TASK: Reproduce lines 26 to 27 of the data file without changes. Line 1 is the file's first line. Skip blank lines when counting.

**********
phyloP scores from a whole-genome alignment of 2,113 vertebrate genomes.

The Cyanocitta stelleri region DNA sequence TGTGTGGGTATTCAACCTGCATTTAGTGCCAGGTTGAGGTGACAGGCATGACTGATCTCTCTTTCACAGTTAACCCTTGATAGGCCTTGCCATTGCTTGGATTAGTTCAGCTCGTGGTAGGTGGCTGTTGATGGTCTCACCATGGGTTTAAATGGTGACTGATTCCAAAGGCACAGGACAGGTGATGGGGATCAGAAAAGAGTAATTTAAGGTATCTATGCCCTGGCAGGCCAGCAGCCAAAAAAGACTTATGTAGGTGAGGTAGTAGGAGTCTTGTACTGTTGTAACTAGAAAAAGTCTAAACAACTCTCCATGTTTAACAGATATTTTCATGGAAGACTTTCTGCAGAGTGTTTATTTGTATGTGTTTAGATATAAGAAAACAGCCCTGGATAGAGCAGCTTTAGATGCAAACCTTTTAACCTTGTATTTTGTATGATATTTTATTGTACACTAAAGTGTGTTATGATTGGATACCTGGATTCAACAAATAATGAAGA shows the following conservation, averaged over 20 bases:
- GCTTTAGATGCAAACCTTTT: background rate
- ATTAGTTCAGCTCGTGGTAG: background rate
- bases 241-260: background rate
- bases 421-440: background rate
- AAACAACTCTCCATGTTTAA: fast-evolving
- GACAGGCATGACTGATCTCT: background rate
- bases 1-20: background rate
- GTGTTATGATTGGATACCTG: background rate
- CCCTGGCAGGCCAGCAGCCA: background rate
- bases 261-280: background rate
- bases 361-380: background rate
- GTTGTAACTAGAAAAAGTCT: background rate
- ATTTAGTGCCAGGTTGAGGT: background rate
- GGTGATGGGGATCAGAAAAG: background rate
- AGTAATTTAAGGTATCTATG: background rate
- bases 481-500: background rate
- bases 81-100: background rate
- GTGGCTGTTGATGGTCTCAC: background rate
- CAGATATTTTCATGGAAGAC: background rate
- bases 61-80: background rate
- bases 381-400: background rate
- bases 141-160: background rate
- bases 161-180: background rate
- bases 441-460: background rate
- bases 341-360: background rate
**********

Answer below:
- bases 441-460: background rate
- bases 341-360: background rate